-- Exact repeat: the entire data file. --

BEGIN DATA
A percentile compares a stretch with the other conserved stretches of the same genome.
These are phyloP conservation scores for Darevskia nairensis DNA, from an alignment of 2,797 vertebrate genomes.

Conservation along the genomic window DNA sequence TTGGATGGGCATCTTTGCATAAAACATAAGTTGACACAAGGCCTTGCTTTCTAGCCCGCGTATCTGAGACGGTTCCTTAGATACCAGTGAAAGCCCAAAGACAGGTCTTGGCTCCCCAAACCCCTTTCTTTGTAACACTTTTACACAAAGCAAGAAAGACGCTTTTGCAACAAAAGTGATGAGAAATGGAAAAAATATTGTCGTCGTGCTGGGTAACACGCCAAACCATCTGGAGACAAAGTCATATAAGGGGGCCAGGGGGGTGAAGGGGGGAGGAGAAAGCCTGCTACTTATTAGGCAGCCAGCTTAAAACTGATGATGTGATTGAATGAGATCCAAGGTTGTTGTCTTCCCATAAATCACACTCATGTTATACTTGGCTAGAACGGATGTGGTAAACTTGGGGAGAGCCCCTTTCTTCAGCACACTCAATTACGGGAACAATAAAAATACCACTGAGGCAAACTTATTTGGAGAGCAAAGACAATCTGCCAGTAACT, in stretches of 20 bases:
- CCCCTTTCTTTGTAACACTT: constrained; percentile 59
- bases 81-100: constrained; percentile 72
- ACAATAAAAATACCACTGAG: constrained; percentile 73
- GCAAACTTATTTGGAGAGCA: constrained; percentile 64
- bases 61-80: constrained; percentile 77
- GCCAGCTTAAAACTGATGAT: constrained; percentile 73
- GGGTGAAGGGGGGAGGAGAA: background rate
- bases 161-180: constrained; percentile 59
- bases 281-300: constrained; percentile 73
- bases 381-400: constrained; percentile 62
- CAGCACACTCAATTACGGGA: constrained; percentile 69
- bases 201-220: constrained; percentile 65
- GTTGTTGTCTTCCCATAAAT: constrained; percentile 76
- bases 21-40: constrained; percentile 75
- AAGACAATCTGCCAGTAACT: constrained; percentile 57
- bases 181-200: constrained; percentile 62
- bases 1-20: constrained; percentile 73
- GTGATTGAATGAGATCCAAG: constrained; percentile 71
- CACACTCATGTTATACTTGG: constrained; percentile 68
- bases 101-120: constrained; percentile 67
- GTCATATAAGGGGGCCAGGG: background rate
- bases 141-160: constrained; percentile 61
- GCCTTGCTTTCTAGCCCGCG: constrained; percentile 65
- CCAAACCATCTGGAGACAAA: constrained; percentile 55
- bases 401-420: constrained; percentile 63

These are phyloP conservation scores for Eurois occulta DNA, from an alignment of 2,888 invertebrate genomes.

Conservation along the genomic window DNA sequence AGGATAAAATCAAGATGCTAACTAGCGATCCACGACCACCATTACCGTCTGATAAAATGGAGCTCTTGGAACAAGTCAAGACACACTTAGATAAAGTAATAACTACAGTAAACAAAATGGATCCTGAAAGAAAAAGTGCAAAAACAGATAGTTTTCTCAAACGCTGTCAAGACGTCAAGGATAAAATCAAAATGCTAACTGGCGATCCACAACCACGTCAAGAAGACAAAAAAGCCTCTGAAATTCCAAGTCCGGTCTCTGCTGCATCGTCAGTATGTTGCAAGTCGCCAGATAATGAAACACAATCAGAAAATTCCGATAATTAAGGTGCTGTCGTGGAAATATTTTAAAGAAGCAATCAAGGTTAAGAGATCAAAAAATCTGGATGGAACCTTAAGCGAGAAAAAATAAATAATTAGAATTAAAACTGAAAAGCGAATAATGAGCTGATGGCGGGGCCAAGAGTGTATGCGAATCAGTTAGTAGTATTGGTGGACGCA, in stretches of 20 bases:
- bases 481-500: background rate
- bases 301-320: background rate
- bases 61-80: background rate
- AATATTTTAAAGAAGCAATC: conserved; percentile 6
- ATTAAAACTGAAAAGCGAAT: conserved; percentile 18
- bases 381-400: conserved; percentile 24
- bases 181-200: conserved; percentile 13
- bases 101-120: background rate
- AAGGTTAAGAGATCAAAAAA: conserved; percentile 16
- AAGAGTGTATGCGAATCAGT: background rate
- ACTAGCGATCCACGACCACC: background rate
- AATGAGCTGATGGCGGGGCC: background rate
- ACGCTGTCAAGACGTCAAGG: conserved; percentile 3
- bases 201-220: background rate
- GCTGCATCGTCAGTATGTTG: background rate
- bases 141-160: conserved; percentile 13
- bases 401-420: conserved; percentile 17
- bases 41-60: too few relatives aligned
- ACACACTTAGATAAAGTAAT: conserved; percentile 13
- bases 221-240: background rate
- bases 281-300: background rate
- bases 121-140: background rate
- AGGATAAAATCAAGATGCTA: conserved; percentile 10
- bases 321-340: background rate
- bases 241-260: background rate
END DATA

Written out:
A percentile compares a stretch with the other conserved stretches of the same genome.
These are phyloP conservation scores for Darevskia nairensis DNA, from an alignment of 2,797 vertebrate genomes.

Conservation along the genomic window DNA sequence TTGGATGGGCATCTTTGCATAAAACATAAGTTGACACAAGGCCTTGCTTTCTAGCCCGCGTATCTGAGACGGTTCCTTAGATACCAGTGAAAGCCCAAAGACAGGTCTTGGCTCCCCAAACCCCTTTCTTTGTAACACTTTTACACAAAGCAAGAAAGACGCTTTTGCAACAAAAGTGATGAGAAATGGAAAAAATATTGTCGTCGTGCTGGGTAACACGCCAAACCATCTGGAGACAAAGTCATATAAGGGGGCCAGGGGGGTGAAGGGGGGAGGAGAAAGCCTGCTACTTATTAGGCAGCCAGCTTAAAACTGATGATGTGATTGAATGAGATCCAAGGTTGTTGTCTTCCCATAAATCACACTCATGTTATACTTGGCTAGAACGGATGTGGTAAACTTGGGGAGAGCCCCTTTCTTCAGCACACTCAATTACGGGAACAATAAAAATACCACTGAGGCAAACTTATTTGGAGAGCAAAGACAATCTGCCAGTAACT, in stretches of 20 bases:
- CCCCTTTCTTTGTAACACTT: constrained; percentile 59
- bases 81-100: constrained; percentile 72
- ACAATAAAAATACCACTGAG: constrained; percentile 73
- GCAAACTTATTTGGAGAGCA: constrained; percentile 64
- bases 61-80: constrained; percentile 77
- GCCAGCTTAAAACTGATGAT: constrained; percentile 73
- GGGTGAAGGGGGGAGGAGAA: background rate
- bases 161-180: constrained; percentile 59
- bases 281-300: constrained; percentile 73
- bases 381-400: constrained; percentile 62
- CAGCACACTCAATTACGGGA: constrained; percentile 69
- bases 201-220: constrained; percentile 65
- GTTGTTGTCTTCCCATAAAT: constrained; percentile 76
- bases 21-40: constrained; percentile 75
- AAGACAATCTGCCAGTAACT: constrained; percentile 57
- bases 181-200: constrained; percentile 62
- bases 1-20: constrained; percentile 73
- GTGATTGAATGAGATCCAAG: constrained; percentile 71
- CACACTCATGTTATACTTGG: constrained; percentile 68
- bases 101-120: constrained; percentile 67
- GTCATATAAGGGGGCCAGGG: background rate
- bases 141-160: constrained; percentile 61
- GCCTTGCTTTCTAGCCCGCG: constrained; percentile 65
- CCAAACCATCTGGAGACAAA: constrained; percentile 55
- bases 401-420: constrained; percentile 63

These are phyloP conservation scores for Eurois occulta DNA, from an alignment of 2,888 invertebrate genomes.

Conservation along the genomic window DNA sequence AGGATAAAATCAAGATGCTAACTAGCGATCCACGACCACCATTACCGTCTGATAAAATGGAGCTCTTGGAACAAGTCAAGACACACTTAGATAAAGTAATAACTACAGTAAACAAAATGGATCCTGAAAGAAAAAGTGCAAAAACAGATAGTTTTCTCAAACGCTGTCAAGACGTCAAGGATAAAATCAAAATGCTAACTGGCGATCCACAACCACGTCAAGAAGACAAAAAAGCCTCTGAAATTCCAAGTCCGGTCTCTGCTGCATCGTCAGTATGTTGCAAGTCGCCAGATAATGAAACACAATCAGAAAATTCCGATAATTAAGGTGCTGTCGTGGAAATATTTTAAAGAAGCAATCAAGGTTAAGAGATCAAAAAATCTGGATGGAACCTTAAGCGAGAAAAAATAAATAATTAGAATTAAAACTGAAAAGCGAATAATGAGCTGATGGCGGGGCCAAGAGTGTATGCGAATCAGTTAGTAGTATTGGTGGACGCA, in stretches of 20 bases:
- bases 481-500: background rate
- bases 301-320: background rate
- bases 61-80: background rate
- AATATTTTAAAGAAGCAATC: conserved; percentile 6
- ATTAAAACTGAAAAGCGAAT: conserved; percentile 18
- bases 381-400: conserved; percentile 24
- bases 181-200: conserved; percentile 13
- bases 101-120: background rate
- AAGGTTAAGAGATCAAAAAA: conserved; percentile 16
- AAGAGTGTATGCGAATCAGT: background rate
- ACTAGCGATCCACGACCACC: background rate
- AATGAGCTGATGGCGGGGCC: background rate
- ACGCTGTCAAGACGTCAAGG: conserved; percentile 3
- bases 201-220: background rate
- GCTGCATCGTCAGTATGTTG: background rate
- bases 141-160: conserved; percentile 13
- bases 401-420: conserved; percentile 17
- bases 41-60: too few relatives aligned
- ACACACTTAGATAAAGTAAT: conserved; percentile 13
- bases 221-240: background rate
- bases 281-300: background rate
- bases 121-140: background rate
- AGGATAAAATCAAGATGCTA: conserved; percentile 10
- bases 321-340: background rate
- bases 241-260: background rate